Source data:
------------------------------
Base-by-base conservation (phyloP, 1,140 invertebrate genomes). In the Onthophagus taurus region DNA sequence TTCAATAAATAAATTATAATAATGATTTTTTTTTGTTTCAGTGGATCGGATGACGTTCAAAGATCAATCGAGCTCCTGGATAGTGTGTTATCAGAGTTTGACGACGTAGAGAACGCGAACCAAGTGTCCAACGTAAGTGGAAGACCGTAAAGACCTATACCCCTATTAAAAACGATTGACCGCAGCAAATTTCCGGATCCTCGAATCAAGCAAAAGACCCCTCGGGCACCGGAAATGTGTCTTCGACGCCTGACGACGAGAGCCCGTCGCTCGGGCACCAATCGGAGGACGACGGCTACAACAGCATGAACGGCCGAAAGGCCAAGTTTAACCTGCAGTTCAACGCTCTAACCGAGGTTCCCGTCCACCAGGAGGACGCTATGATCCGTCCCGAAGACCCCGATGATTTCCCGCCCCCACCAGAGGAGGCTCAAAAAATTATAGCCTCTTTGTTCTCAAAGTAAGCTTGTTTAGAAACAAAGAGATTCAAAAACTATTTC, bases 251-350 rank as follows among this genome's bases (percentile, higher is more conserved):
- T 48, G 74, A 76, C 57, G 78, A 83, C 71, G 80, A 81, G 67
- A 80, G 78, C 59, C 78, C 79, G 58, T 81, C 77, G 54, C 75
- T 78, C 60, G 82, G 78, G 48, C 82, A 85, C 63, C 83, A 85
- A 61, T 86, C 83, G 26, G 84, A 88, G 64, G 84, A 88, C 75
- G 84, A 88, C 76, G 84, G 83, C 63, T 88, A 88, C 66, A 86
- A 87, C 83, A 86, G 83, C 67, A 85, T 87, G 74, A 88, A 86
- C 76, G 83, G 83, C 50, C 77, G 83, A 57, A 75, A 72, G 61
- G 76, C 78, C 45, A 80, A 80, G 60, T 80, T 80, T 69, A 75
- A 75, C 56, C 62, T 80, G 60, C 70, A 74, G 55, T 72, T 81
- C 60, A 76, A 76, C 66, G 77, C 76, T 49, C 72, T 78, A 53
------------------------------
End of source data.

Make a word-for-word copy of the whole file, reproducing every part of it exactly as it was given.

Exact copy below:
Base-by-base conservation (phyloP, 1,140 invertebrate genomes). In the Onthophagus taurus region DNA sequence TTCAATAAATAAATTATAATAATGATTTTTTTTTGTTTCAGTGGATCGGATGACGTTCAAAGATCAATCGAGCTCCTGGATAGTGTGTTATCAGAGTTTGACGACGTAGAGAACGCGAACCAAGTGTCCAACGTAAGTGGAAGACCGTAAAGACCTATACCCCTATTAAAAACGATTGACCGCAGCAAATTTCCGGATCCTCGAATCAAGCAAAAGACCCCTCGGGCACCGGAAATGTGTCTTCGACGCCTGACGACGAGAGCCCGTCGCTCGGGCACCAATCGGAGGACGACGGCTACAACAGCATGAACGGCCGAAAGGCCAAGTTTAACCTGCAGTTCAACGCTCTAACCGAGGTTCCCGTCCACCAGGAGGACGCTATGATCCGTCCCGAAGACCCCGATGATTTCCCGCCCCCACCAGAGGAGGCTCAAAAAATTATAGCCTCTTTGTTCTCAAAGTAAGCTTGTTTAGAAACAAAGAGATTCAAAAACTATTTC, bases 251-350 rank as follows among this genome's bases (percentile, higher is more conserved):
- T 48, G 74, A 76, C 57, G 78, A 83, C 71, G 80, A 81, G 67
- A 80, G 78, C 59, C 78, C 79, G 58, T 81, C 77, G 54, C 75
- T 78, C 60, G 82, G 78, G 48, C 82, A 85, C 63, C 83, A 85
- A 61, T 86, C 83, G 26, G 84, A 88, G 64, G 84, A 88, C 75
- G 84, A 88, C 76, G 84, G 83, C 63, T 88, A 88, C 66, A 86
- A 87, C 83, A 86, G 83, C 67, A 85, T 87, G 74, A 88, A 86
- C 76, G 83, G 83, C 50, C 77, G 83, A 57, A 75, A 72, G 61
- G 76, C 78, C 45, A 80, A 80, G 60, T 80, T 80, T 69, A 75
- A 75, C 56, C 62, T 80, G 60, C 70, A 74, G 55, T 72, T 81
- C 60, A 76, A 76, C 66, G 77, C 76, T 49, C 72, T 78, A 53